Mini-Transplants Reverse Adult Sickle Cell Disease

Study Shows Gentler Stem Cell Transplants Work in Adults

Medically Reviewed by Brunilda Nazario, MD on December 09, 2009

Dec. 9, 2009 - A gentler form of blood stem cell transplant can reverse severe sickle cell disease in adults lucky enough to find a matched donor.

Patients with sickle cell disease have a genetic mutation that results in defective crescent-shaped red blood cells. Severe disease causes stroke, severe pain, and often fatal damage to major organs.

Blood stem cell transplants have reversed sickle cell disease in some 200 children. But the procedure, which requires destruction of the patients' defective cells by radiation and chemotherapy to make room for the transplanted cells -- is too intense for adults weakened by sickle cell disease.

Moreover, adult patients are more prone to deadly graft-versus-host disease (GVHD), in which the transplanted cells attack the recipient.

But recent studies show that in some stem cell transplant recipients, some host cells survive the toxic "conditioning regimen" of radiation and drugs -- and their progeny happily coexist with those of the transplanted stem cells.

If this could be done on purpose, the treatment could be made less intense. That's exactly what National Institutes of Health researcher Matthew M. Hsieh, MD, and colleagues set out to do. They used low-dose radiation to create space for the new cells and used an immune-suppressing drug called sirolimus to prevent GVHD.

Over five years, they found matched blood stem cell donors for 24 of 112 patients suffering severe sickle cell disease. So far, 10 of the patients have undergone the mini-transplant treatment.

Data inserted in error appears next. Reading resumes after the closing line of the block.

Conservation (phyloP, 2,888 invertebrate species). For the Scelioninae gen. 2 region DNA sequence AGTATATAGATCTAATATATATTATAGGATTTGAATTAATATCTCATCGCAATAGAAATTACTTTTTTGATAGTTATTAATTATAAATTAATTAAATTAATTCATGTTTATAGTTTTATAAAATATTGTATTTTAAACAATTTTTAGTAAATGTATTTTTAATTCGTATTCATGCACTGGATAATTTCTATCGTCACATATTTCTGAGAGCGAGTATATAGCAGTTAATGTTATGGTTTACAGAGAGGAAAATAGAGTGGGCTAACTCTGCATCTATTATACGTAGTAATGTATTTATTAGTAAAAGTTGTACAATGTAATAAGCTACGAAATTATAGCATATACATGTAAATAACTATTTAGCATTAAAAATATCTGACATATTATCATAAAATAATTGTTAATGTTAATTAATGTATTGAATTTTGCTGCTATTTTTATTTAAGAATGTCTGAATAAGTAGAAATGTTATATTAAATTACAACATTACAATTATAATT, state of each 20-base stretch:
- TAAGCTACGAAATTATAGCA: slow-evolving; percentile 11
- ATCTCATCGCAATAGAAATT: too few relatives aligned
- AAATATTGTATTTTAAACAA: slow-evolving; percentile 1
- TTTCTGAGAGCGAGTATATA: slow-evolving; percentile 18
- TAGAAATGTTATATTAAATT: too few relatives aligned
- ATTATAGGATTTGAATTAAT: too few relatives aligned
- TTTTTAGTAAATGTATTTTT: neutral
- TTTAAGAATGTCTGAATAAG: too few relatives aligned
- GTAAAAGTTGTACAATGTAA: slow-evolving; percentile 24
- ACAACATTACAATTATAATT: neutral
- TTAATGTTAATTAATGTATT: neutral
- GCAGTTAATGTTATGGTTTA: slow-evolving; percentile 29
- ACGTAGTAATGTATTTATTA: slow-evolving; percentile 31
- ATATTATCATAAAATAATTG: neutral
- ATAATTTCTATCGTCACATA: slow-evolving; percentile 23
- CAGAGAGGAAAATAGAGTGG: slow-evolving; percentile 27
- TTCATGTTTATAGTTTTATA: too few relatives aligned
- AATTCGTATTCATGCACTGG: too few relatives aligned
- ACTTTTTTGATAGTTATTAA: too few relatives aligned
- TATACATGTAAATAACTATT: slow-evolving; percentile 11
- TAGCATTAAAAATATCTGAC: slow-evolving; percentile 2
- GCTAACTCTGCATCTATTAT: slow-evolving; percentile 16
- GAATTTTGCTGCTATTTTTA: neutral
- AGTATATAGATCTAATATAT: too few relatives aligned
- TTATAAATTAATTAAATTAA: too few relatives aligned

Nine of the patients had their sickle cell disease reversed; none died and none suffered GVHD.

"The simplicity, low toxicity, and high efficacy of this approach make it feasible for use at most transplantation centers," Hsieh and colleagues conclude.

It's not yet clear whether it will be possible to wean the patients from immune-suppressing treatment, which puts them at risk of life-threatening infections, notes Miguel R. Abboud, MD, of the American University of Beirut, Lebanon, in an editorial accompanying the Hsieh study.

"If immunosuppressive therapy can be safely withdrawn, this regimen could become an option for young, asymptomatic patients with sickle cell disease," Abboud suggests.

And of course, the technique can only be used on the minority of patients who have a sibling that can donate matched stem cells.

The Hsieh study, and the Abboud editorial, appear in the Dec. 10 issue of the New England Journal of Medicine.

Show Sources


Hsieh, M.R. New England Journal of Medicine, Dec. 10, 2009; vol 361: pp 2309-2317.

Abboud, M.R. New England Journal of Medicine, Dec. 10, 2009; vol 361: pp 2380-2381.

News release, Johns Hopkins University, Dec. 9, 2009.

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